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How It Began: A Time-Traveler's Guide to the Universe Hardcover

ISBN-13: 978-0393080025 ISBN-10: 0393080021 Edition: 1st

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How It Began: A Time-Traveler's Guide to the Universe + How It Ends: From You to the Universe + The Book of Universes: Exploring the Limits of the Cosmos
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Product Details

  • Hardcover: 448 pages
  • Publisher: W. W. Norton & Company; 1 edition (March 26, 2012)
  • Language: English
  • ISBN-10: 0393080021
  • ISBN-13: 978-0393080025
  • Product Dimensions: 9.3 x 6.5 x 1.6 inches
  • Shipping Weight: 1.7 pounds (View shipping rates and policies)
  • Average Customer Review: 4.3 out of 5 stars  See all reviews (23 customer reviews)
  • Amazon Best Sellers Rank: #147,261 in Books (See Top 100 in Books)

Editorial Reviews

Review

“Starred Review. ...readers learn just how many astrophysical mysteries scientists have already penetrated and how many more they hope to unravel with daring new grand unified theories of the universe. But what will especially impress readers is just how entertaining Impey can make science as he regales them with his own piquant experiences as a researcher and translates arcane mathematics into metaphors (guitar strings, apple pies, Tootsie Pops) drawn from everyday life. Readers will never find more intellectual adventure packed into fewer pages.” (Booklist)

“Chris Impey has achieved the near-impossible: an accurate, up-to-date account of ‘the state of the universe’ that is told in gripping human terms. A great achievement and a ‘must-read’ book.” (Ben Bova, author of Faint Echoes, Distant Stars)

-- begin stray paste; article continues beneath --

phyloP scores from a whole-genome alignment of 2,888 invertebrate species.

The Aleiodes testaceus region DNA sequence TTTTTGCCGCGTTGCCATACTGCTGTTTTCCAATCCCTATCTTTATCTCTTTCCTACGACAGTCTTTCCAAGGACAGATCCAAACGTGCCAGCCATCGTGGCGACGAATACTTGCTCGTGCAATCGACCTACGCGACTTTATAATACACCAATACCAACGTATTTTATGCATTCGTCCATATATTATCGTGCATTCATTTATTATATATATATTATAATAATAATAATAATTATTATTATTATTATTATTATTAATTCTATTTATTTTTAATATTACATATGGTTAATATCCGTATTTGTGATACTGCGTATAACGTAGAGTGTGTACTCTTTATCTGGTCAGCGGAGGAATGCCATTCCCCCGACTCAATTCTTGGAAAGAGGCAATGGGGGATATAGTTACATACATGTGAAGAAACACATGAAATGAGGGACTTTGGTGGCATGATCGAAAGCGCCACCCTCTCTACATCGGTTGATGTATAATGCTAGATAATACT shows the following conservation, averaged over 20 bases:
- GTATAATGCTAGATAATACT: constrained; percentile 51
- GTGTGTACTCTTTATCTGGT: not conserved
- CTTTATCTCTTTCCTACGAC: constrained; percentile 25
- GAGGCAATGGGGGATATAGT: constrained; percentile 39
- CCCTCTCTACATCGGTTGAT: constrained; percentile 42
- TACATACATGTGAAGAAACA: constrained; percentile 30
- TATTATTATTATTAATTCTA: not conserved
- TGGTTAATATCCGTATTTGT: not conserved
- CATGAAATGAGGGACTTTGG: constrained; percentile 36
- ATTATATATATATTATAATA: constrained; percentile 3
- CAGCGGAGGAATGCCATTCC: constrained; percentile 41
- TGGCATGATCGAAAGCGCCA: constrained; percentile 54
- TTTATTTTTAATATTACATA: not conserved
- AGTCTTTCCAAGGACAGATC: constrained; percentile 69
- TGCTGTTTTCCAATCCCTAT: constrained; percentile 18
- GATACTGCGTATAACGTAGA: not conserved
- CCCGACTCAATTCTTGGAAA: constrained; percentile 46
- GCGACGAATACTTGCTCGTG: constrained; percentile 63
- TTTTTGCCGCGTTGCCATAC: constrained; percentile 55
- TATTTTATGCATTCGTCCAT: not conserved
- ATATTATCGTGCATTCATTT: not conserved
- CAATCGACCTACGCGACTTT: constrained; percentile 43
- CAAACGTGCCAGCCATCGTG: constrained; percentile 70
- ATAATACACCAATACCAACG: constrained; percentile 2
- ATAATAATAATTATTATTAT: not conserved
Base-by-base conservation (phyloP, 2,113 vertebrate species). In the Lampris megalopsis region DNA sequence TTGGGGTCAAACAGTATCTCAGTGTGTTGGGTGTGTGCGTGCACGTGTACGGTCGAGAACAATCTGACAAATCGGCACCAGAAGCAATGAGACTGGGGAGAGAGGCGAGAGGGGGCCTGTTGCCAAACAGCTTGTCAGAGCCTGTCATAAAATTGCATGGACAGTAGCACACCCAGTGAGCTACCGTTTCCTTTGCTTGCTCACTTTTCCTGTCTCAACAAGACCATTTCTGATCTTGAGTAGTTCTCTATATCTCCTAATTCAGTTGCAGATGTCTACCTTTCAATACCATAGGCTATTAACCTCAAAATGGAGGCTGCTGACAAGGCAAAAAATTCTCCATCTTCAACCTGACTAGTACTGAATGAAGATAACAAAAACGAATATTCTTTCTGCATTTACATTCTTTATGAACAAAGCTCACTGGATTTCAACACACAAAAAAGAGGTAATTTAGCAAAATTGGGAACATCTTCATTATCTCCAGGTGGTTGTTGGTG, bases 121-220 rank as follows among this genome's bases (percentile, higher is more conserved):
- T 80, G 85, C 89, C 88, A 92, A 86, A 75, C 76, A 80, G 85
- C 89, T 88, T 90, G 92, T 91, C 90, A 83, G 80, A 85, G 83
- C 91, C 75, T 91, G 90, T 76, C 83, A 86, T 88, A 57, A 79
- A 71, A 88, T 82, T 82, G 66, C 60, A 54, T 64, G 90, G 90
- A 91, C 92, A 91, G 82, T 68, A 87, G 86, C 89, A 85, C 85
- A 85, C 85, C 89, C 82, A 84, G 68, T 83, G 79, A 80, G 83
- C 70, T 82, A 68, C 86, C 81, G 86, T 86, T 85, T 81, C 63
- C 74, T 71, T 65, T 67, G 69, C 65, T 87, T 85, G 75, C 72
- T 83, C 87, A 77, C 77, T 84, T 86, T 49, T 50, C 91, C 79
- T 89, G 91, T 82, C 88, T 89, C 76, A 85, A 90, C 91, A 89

How It Began is the perfect companion to How It Ends—another star-studded tour of the cosmos, full of fascinating ports of call and revealing views of Earth, this time with imaginary voyaging which really brings the journey alive.” (Diane Ackerman, author of One Hundred Names for Love)

“Here is a universe wrapped in a dream of spacefaring for everyone to share. Author Chris Impey combines the vision of a practicing scientist with the voice of a gifted storyteller. He has crafted some of the finest metaphors imaginable for capturing astronomy’s most grandiose concepts. How It Began glitters with a sprinkle of Moon dust.” (Dava Sobel, author of A More Perfect Heaven: How Copernicus Revolutionized the Cosmos)

“The universe is a big place. It’s not easy to pack it all into a single book. Chris Impey takes on this difficult task with gusto, starting in the vicinity of the Earth and gradually moving outwards to the edge of the cosmos. This is a compelling story of science and the human faces behind it.” (Sean Carroll, author of From Eternity to Here: The Quest for the Ultimate Theory of Time)

About the Author

Chris Impey is a University Distinguished Professor in the Astronomy Department at the University of Arizona in Tucson. He has written popular pieces on astronomy and is the author of The Living Cosmos, How It Ends, and How It Began. He lives in Tucson, Arizona.

More About the Author